An electric car now can be fully charged in 10 minutes
Electric cars take up to 30 minutes or 7 hours to be fully charged. And this depends on the battery's size and the power outlet used. However, this is about to change as mechanical engineers have gotten a battery breakthrough, which now enables an electric car to be fully charged in as little as 10 minutes.
Charging time and costs have been a major challenge for electric cars but research has found a way for drivers to spend less time charging their electric cars at charging points with this new battery technology.
As reported by Naijauto, a team of researchers in the US have developed a rapid-charging lithium-ion battery that can give electric cars 200-300 miles of charge in 10 minutes.
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According to a senior author and mechanical engineer at Pennsylvania State University, Chao-Yang Wang,
In addition to fast charging, this design allows us to limit the battery’s exposure time to the elevated charge temperature, thus generating a very long cycle life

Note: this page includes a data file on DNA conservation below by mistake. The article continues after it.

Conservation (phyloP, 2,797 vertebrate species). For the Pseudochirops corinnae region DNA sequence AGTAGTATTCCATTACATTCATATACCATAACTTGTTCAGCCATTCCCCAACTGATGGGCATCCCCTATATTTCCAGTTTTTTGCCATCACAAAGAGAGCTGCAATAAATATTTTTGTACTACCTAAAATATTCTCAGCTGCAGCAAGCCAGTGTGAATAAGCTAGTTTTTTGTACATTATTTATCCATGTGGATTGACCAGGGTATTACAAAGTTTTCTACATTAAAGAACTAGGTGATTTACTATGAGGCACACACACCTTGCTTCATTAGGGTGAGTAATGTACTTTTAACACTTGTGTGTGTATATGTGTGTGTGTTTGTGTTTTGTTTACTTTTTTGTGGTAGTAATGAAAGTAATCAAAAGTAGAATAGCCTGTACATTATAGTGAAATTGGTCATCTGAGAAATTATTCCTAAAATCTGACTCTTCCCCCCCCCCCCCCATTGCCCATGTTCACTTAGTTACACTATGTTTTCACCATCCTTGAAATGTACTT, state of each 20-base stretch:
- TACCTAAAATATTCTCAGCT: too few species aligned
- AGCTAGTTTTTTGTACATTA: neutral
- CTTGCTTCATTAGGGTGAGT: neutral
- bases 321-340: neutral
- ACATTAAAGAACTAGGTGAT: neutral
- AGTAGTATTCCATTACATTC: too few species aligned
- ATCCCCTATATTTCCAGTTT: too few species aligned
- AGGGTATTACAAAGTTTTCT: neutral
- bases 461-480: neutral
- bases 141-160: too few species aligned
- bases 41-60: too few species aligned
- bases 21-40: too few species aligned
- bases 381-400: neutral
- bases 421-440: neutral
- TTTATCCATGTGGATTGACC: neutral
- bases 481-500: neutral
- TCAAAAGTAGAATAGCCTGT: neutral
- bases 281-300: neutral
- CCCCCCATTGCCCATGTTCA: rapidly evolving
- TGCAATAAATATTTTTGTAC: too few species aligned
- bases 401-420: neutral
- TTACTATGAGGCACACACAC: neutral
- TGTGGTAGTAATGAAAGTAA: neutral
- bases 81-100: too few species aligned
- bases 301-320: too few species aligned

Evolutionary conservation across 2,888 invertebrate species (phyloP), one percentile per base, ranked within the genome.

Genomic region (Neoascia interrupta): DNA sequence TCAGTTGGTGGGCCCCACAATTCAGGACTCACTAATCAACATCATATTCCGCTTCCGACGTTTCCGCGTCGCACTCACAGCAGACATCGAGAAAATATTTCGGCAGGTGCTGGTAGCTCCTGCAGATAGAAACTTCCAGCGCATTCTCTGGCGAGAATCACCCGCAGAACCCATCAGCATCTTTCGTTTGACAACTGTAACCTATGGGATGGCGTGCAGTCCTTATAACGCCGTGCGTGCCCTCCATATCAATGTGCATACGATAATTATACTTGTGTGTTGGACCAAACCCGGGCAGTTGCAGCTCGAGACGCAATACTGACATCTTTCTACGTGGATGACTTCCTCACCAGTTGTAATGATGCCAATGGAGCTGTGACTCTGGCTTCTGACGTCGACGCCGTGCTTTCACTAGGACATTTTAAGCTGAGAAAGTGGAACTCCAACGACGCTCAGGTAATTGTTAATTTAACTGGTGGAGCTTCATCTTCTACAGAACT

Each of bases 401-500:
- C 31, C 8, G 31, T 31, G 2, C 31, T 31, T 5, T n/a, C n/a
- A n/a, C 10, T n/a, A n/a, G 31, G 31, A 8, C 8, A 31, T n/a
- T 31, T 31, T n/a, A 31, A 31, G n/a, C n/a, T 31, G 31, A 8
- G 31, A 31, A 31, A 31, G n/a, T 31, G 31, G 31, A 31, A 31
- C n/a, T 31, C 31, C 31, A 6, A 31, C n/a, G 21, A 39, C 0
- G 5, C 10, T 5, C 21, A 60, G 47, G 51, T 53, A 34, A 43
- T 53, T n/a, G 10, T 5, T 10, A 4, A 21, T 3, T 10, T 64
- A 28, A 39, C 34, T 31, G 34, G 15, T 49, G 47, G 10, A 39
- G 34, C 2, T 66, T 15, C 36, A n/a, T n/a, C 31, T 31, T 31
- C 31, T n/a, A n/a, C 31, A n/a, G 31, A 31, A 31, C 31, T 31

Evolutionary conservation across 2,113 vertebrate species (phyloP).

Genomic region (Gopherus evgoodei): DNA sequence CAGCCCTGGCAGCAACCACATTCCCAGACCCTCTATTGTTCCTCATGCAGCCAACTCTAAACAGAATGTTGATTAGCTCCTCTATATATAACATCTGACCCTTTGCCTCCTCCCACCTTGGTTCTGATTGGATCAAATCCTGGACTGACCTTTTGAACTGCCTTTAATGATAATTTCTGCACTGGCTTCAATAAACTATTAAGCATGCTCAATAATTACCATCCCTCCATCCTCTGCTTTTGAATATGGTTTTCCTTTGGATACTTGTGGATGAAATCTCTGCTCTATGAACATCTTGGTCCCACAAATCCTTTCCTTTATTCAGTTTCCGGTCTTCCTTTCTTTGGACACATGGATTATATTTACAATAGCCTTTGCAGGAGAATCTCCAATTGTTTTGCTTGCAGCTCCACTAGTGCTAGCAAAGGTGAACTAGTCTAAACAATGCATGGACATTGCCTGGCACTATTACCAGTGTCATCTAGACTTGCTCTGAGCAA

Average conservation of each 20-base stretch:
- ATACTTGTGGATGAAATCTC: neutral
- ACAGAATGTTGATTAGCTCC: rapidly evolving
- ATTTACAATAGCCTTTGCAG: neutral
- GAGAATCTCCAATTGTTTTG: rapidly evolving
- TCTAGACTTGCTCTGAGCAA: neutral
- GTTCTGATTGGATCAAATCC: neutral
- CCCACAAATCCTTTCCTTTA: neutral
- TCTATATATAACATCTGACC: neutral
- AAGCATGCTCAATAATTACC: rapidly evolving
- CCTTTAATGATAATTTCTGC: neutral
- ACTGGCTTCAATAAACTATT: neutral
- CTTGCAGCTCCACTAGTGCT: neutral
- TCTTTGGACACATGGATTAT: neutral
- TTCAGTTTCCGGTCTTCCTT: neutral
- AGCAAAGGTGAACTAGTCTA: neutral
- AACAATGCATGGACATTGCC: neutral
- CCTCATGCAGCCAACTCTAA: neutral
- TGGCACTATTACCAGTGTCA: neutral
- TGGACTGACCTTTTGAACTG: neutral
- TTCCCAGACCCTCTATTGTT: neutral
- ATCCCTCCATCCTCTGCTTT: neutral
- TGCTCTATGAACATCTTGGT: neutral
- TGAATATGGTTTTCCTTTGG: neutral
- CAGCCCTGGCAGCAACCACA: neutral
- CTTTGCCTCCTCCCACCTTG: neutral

The key is to realise rapid heating; otherwise, the battery will stay at elevated temperatures for too long, causing severe degradation ... The 10-minute trend is for the future and is essential for adoption of electric vehicles because it solves the range anxiety problem.
This new process that enables fast charging is said to be harmless to the battery. It can go through 2,500 charging cycles.
This feat is coming after the scientists that developed the first battery received the 2019 Nobel Prize award in chemistry earlier this month. The first lithium-ion battery that was produces in 1985 is the combined effort of Stanley Whittingham, John Goodenough, and Akira Yoshino. They are now the battery used in laptops, phones, and the emerging electric car industry.
This new process that enables fast charging is said to be harmless to the battery
Mr. Wang and his team are hoping to bring the charging time down to five minutes.
We are working to charge an energy-dense electric vehicle battery in five minutes without damaging it
This will require highly stable electrolytes and active materials in addition to the self-heating structure we have invented.